All the commodities I have described are planted, sometimes separately, but more often mixed together in one plot. To make you understand the fertility of the soil, I will explain briefly how the natives prepare the ground and how they go about the planting.
They never enrich the soil with refuse, dung, or any other thing, nor do they plough or dig it as we do in England. They simply break the upper part of the ground to raise up the weeds, grass, and old stubs of cornstalks with their roots. This is done by the men a few days before they sow, using wooden instruments made almost like mattocks or hoes with long handles, while the women sit on the ground helping with short peckers or parers about a foot long and five inches in breadth. After the weeds have dried in the sun for a day or two, the refuse is scraped up into many small heaps and burned to ashes. This they do to save themselves the labor of carrying it away, rather than to enrich and better the ground.
Then they sow the seed. For corn they begin in one corner of the plot and make a hole with a pecker. They put four grains into each hole, about an inch apart, taking care that they do not touch one another, and cover them with soil. The seeds are planted in rows, each row spaced half a fathom or a yard from the last, and the holes in each row are the same distance apart. Thus, there is a yard of spare ground between the holes, where the natives sometimes set beans and peas or plant macocqwer, melden, and sunflowers.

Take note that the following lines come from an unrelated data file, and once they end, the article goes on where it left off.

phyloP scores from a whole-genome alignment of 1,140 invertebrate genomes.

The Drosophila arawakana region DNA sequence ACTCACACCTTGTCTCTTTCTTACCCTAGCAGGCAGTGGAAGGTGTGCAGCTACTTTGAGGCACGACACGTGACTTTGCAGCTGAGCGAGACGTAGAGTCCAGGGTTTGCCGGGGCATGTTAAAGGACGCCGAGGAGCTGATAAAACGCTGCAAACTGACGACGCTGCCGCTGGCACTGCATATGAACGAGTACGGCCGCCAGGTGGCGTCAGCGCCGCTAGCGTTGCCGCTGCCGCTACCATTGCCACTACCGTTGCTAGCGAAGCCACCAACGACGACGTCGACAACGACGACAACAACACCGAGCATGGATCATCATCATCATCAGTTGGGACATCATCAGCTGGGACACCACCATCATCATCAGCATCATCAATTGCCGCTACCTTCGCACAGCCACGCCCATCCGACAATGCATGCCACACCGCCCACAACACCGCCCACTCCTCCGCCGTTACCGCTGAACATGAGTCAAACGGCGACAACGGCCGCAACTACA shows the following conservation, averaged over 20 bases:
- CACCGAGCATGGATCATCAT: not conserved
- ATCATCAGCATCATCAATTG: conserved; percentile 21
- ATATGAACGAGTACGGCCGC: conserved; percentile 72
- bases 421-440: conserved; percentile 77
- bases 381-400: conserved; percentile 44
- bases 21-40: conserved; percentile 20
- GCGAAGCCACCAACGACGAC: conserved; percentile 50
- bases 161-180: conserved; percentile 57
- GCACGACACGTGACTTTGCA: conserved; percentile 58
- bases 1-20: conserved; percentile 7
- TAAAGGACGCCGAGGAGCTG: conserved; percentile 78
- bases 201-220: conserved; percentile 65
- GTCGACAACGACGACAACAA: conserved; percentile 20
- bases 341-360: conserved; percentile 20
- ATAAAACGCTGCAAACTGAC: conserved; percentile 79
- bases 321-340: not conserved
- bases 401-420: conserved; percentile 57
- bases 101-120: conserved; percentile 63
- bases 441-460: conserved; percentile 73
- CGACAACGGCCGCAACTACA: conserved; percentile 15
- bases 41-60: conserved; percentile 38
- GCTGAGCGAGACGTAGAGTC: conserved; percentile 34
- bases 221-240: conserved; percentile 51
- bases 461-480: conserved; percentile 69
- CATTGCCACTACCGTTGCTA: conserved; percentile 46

The planted ground, compared with an English acre of forty rods in length and four in breadth, yields at least two hundred London bushels of corn, beans, and peas, in addition to the crop of macocqtver, melden, and sunflowers. In England we think it a large crop if an acre gives forty bushels of wheat.
So that you who will live and plant there may know how much that country's corn is to be preferred to ours, I thought it good to tell you this. Besides the many ways it may be used for food, the yield is so great that little labor is needed in comparison with what is necessary in England. Of this I can assure you, for according to our experiments we found that one man may prepare and cultivate as much ground (which has borne corn before) with less than twenty-four hours' labor as will supply him food in abundance for a year. This is true even though he has no other food save what was grown in that ground, and of no other kinds than those I have spoken of, and even if the plot were only twenty-five yards square. If it were necessary, two crops could be raised on the same plot. For the natives sow at any time from the middle of March until the end of June and can still plant after they have eaten from their first harvest. We have heard that in some places they do harvest two crops from the same ground.
As to English corn, whether you who will live there should wish to use it or not, you may decide as you think best after trial. You need not doubt that it will grow, for we have seen the proof with barley, oats, and peas. We did not purposely plant these; the seeds fell casually in the worst sort of ground, and yet they grew to be as fair as any we have ever seen in England. We could not try our wheat, because it was musty and had soaked up salt water, nor could we test our rye.